New Grads in the PACU

  1. 1
    I know this topic has been bopped around in here a few times, but here it goes...

    I am a 35 year old, second-career, NEW grad RN with a license so new (7 days) that the ink is still wet!

    I'm really interested in PACU and feel that I would be a good candidate.

    If a PACU position is being advertised as "experience preferred",but does not say "required" does that mean I can apply, or is it pretty much understood that new grads just don't go straight to PACU?

    I think I could market myself well if I could get an interview. Anyone have any suggestions on how to get my foot into the PACU door? I did Med/Surg briefly as an extern and I already know that I want to be in an environment where the care is more intensely focused, but the ratio is lower. I want to know what to say that would make PACU take a chance on me as a new grad.

    Advice, anyone?
    PACIFICWHALES likes this.
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  4. 0
    I too am interested in working PACU, whether it be after a year or two of ICU experience, or right out of school. What I was wondering is if anyone knows of any hospitals that offer training programs for new grads that wish to go directly into PACU. I seem to remember someone posting something about a hospital that did offer such a program, however I may be incorrect about that.

    Thanks in advance for any help!
  5. 13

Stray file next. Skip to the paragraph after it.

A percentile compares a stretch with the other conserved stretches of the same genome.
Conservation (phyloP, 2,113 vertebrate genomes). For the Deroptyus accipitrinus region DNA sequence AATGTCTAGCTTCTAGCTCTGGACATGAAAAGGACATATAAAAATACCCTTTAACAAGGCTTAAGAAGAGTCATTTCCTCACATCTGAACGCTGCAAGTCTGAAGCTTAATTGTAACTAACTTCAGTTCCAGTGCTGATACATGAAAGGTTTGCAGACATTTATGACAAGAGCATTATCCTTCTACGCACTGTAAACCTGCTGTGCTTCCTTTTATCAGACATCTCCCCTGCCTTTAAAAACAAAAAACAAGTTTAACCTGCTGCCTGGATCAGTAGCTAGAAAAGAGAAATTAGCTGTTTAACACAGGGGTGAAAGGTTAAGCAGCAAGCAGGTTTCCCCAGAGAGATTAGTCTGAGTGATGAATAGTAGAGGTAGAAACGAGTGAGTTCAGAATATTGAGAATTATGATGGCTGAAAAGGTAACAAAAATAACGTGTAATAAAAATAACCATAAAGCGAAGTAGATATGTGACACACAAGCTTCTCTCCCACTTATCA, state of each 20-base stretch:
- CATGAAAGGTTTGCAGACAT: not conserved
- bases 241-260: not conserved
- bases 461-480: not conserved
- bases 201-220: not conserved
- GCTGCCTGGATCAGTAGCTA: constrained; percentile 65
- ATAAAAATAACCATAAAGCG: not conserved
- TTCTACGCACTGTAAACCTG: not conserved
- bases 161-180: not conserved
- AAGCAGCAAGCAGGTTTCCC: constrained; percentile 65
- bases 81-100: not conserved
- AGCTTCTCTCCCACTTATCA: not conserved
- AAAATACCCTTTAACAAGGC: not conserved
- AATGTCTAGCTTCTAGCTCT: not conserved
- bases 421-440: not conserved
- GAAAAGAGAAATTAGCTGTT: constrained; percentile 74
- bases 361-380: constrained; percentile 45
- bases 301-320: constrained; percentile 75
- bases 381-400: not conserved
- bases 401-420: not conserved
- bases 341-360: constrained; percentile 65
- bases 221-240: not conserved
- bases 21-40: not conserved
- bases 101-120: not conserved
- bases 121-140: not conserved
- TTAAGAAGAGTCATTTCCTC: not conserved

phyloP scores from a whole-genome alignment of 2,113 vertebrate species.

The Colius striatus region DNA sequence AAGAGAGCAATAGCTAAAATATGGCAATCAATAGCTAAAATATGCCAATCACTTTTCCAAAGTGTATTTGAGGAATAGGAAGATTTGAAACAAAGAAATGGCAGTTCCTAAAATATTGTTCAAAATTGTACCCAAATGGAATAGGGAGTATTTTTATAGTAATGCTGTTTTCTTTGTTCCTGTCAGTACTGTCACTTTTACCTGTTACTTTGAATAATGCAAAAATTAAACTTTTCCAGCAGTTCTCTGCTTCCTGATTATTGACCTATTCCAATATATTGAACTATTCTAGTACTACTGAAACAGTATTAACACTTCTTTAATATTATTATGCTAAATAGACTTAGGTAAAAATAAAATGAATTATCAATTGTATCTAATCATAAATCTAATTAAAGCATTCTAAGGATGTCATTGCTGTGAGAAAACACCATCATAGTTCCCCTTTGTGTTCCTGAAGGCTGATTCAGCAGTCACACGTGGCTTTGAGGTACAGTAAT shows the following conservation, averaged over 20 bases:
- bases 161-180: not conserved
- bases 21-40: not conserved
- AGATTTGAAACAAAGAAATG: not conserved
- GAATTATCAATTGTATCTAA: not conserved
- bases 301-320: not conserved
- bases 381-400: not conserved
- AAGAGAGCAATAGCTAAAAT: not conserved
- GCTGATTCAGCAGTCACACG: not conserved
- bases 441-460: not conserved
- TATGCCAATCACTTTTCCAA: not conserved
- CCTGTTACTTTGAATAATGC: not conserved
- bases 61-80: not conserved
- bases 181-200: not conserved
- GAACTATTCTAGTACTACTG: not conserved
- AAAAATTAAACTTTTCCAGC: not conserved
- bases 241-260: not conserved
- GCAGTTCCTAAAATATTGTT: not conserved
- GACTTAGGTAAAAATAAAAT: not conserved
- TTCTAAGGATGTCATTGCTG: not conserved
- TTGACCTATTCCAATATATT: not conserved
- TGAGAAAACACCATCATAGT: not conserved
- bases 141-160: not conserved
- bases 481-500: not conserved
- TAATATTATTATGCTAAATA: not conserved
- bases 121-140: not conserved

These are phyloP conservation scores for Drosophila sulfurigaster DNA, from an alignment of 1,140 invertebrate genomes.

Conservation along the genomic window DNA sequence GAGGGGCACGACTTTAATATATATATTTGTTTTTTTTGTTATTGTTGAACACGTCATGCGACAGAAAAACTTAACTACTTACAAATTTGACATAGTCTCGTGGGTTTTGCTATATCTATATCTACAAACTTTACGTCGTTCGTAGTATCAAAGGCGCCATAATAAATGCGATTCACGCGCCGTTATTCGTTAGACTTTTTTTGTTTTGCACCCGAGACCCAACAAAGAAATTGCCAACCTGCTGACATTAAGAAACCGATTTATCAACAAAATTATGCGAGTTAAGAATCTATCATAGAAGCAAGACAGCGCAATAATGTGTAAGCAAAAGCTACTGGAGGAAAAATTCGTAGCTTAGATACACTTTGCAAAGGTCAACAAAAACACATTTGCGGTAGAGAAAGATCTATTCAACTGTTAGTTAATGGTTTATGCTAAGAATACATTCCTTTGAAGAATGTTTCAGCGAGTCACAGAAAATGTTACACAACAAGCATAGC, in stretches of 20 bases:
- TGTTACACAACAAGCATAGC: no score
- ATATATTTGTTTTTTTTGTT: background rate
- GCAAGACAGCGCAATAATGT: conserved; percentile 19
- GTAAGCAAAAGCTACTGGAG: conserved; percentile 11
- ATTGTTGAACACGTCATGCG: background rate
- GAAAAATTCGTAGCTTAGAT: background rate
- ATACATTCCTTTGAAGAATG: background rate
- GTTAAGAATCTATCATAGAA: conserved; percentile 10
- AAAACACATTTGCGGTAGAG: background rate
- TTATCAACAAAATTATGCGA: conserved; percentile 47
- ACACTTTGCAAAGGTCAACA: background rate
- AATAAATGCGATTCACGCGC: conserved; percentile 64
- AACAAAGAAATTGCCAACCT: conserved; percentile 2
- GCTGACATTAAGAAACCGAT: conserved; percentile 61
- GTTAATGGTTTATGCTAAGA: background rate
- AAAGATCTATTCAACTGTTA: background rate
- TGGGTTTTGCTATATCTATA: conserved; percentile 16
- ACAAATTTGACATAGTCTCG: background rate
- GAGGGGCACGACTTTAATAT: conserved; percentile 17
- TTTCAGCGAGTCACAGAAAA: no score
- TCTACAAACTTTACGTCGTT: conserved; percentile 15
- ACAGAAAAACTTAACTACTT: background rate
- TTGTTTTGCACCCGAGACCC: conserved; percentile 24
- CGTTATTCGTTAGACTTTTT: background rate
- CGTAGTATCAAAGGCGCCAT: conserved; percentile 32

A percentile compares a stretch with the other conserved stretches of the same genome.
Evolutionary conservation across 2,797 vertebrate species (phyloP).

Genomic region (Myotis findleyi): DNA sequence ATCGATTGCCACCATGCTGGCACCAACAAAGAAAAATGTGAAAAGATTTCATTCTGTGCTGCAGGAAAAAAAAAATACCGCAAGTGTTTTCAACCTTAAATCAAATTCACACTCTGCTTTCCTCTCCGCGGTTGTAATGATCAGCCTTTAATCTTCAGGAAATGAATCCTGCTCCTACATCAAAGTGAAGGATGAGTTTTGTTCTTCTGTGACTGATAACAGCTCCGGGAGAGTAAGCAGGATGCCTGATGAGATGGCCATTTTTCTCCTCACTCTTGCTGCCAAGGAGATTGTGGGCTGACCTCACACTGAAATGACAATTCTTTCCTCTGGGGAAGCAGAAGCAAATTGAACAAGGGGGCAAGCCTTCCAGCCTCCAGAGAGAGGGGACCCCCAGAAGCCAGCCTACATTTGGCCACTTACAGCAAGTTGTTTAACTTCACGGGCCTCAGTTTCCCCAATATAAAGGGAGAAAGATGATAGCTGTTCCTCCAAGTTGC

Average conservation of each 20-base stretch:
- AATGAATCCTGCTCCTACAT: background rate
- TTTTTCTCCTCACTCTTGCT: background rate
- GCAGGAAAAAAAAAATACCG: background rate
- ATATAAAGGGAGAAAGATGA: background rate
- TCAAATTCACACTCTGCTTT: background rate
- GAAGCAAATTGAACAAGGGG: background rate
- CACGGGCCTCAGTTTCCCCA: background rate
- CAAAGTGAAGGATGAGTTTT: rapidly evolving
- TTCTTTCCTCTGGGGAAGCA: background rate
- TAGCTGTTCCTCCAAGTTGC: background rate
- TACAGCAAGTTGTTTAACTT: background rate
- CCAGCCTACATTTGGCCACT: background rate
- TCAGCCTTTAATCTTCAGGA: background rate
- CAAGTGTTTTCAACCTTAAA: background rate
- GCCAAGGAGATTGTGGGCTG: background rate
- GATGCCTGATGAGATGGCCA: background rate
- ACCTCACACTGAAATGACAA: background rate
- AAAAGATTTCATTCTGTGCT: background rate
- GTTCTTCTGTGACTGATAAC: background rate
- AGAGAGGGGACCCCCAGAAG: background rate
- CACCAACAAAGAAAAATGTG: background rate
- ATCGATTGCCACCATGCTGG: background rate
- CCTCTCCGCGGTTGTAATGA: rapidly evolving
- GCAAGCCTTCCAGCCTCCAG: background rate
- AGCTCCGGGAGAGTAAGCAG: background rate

I'm glad you're asking these questions. From my perspective as a nurse manager I might be of some help and guidance. I manage an 18 bay PACU within a 400+ bed, level I trauma center. Our job descriptions and requirements call for critical care nursing experience, either from ICU, NICU, ER or a telemetry unit. At least two years experience is required within the last four years. I view PACU as an acute care ICU and, in fact, ICU is considered a step-down unit from the PACU. Every patient that comes into our PACU is a potential ICU admit depending on how well they recover from their anesthesia. We receive patients at the most vulnerable and unstable status a patient can experience - immediately after anesthesia - where there are so many potential problems that need immediate and seasoned experience (airway and respiratory instability, hemodynamic and cardiac implications, emergence from anesthesia with complex pain management). For new grads to succeed in this setting you must possess thorough critical thinking skills and have done well in any critical care classes from nursing school. Understanding fluid management, vasoactive drugs, narcotics, antiemetics is essential. All this needs to be done expertly and safely in a very fast paced environment (it's not unusual for my nurses to take care of 6 to 7 patients, some requiring 1:1 care, within an 8 hour shift). The ADN programs do not offer these types of experiences for their graduates due to the short duration of the nursing program. Even BSN grads may not have a good opportunity to have exposure to the experiences required to orient to PACU. New nurses to our PACU must have a broad understanding of A&P, be familiar with various types of surgical procedures and expectations from those surgeries, be quick to pick up on problems that a solid background in critical care will give you. I also require ACLS and PALS certification - patients do code in the PACU. Unless you apply to a hospital with an extensive (4 to 6 month) critical care class with didactic and practical instruction/experience, it may be difficult for a new grad to successfully orient to PACU. I wouldn't give up on eventually working in PACU but any nurse working in this area needs a solid background in critical care. Working in ICU is a great beginning as you have 1 or 2 patients for the entire shift and would have time to digest and understand their disease process, learn EKG monitoring and interpretation, become familiar with vasoactive drugs, be part of airway management with intubation and ventillator management.